What was the myth that surrounds the village schoolmaster in "The Deserted Village"?
The village schoolmaster is a legend in his own lifetime. He has a fearsome reputation among his students, who are so petrified of him that they laugh at his jokes, even though they don't find them in the least bit funny.
The adults of the village are no less impressed, astonished as they are at the schoolmaster's remarkable ability to survey fields. This was an especially important skill to have in those days, as during this time, increasingly large plots of public land were being sold off to wealthy landowners.
The "rustics," or the common village-folk, are impressed by the schoolmaster's wide vocabulary. The schoolmaster is even so learned that he engages in contentious theological debate with the local vicar (though he tends to be on the losing side).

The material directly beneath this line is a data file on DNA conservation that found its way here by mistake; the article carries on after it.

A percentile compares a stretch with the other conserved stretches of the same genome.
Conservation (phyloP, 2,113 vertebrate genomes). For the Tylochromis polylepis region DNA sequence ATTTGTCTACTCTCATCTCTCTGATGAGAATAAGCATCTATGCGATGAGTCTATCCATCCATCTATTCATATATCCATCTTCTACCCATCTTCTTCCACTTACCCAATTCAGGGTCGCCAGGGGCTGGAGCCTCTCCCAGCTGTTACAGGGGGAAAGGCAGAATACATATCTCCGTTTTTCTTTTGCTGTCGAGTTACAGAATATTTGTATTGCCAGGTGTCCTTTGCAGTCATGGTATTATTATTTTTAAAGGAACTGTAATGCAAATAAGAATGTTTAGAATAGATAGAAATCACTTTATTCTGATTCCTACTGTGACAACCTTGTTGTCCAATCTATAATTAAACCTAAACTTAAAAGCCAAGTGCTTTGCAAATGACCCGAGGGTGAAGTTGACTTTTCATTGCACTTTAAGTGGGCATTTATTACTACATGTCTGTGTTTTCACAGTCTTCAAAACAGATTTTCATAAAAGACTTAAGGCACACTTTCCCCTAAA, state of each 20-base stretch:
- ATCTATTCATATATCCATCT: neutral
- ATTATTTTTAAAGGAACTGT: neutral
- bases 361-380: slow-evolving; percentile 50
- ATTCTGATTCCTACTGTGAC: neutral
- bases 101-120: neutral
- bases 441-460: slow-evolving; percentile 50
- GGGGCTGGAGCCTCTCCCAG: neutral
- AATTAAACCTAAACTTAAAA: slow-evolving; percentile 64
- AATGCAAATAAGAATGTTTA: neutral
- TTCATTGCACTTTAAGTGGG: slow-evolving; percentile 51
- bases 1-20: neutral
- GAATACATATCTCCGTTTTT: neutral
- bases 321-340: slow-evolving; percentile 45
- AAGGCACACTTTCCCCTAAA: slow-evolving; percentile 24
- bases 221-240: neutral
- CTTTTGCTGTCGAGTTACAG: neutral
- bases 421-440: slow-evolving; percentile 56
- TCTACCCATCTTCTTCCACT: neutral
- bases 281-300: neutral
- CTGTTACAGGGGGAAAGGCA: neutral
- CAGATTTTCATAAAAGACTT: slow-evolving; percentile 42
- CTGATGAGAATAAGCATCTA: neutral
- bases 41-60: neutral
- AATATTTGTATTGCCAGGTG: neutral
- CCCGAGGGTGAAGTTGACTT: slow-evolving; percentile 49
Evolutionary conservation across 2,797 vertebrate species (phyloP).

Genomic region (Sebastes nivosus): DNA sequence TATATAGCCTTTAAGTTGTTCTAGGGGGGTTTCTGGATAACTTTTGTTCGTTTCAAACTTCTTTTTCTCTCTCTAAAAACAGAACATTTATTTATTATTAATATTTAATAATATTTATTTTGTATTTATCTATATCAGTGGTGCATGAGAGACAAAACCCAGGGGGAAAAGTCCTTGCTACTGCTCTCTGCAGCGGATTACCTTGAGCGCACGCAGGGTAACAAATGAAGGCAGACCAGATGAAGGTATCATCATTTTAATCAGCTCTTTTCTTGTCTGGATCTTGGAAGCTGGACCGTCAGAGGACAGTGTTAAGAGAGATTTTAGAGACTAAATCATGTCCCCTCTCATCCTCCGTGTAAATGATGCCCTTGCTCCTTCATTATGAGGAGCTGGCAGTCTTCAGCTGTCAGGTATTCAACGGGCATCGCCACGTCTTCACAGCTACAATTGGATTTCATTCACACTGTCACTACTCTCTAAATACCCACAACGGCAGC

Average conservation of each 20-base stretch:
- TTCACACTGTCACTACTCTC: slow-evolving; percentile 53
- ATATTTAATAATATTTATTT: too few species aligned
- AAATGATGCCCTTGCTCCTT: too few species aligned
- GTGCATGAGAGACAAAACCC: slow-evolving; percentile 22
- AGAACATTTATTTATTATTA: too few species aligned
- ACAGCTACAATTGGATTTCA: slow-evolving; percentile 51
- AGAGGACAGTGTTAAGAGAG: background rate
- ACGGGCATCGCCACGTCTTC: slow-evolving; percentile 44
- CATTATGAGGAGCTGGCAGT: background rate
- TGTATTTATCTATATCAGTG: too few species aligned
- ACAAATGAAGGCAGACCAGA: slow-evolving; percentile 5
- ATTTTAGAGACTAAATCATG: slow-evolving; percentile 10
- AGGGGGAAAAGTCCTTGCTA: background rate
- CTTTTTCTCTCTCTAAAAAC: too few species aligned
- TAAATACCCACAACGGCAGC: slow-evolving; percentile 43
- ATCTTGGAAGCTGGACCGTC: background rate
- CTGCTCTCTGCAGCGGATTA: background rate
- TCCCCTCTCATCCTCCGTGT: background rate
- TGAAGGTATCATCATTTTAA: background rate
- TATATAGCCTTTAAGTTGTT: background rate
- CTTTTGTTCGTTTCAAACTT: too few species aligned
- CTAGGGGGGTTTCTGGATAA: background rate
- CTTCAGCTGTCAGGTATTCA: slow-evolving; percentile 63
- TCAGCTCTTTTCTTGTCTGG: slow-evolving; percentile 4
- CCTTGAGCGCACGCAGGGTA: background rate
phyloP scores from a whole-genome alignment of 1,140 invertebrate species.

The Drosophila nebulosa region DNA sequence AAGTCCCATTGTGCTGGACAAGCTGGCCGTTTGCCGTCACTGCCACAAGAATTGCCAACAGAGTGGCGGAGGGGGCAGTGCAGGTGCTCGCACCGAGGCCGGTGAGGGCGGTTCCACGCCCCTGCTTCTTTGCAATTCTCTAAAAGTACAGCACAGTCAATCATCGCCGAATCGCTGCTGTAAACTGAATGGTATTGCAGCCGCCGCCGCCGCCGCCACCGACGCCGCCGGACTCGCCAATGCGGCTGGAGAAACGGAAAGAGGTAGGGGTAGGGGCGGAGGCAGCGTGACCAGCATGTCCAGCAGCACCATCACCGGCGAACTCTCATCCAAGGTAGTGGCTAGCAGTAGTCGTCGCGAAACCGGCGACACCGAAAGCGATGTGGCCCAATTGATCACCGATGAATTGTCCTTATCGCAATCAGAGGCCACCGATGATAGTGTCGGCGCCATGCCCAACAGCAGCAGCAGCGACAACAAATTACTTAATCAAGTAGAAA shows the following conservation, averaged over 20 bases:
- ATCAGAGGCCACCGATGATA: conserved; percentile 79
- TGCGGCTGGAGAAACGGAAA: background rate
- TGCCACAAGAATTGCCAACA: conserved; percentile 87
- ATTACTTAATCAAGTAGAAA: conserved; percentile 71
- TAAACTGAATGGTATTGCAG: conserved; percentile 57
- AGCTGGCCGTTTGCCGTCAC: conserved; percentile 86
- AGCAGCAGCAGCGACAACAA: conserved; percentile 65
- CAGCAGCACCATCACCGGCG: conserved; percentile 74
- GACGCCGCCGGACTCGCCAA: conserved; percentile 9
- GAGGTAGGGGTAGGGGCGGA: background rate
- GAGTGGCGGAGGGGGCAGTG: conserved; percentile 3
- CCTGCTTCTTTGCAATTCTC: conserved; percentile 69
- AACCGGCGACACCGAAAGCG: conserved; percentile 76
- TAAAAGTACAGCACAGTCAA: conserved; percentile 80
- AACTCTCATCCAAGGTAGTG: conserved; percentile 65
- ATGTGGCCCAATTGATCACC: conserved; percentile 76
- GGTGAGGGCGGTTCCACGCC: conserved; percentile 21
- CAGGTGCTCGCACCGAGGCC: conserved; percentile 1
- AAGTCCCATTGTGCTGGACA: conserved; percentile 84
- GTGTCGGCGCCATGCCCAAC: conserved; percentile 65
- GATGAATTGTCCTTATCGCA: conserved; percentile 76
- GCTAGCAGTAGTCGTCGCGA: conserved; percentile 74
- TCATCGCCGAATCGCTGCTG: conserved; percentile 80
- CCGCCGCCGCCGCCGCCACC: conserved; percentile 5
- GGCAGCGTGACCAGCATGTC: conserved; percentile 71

All in all, the village schoolmaster cut a pretty impressive figure in his heyday. But that was then, this is now. For as the speaker returns to the now deserted village of his youth after all these years, he gives the impression that this larger than life character, this big fish in an incredibly small pond, was so different from other people in the village that there was almost something mythical about him.
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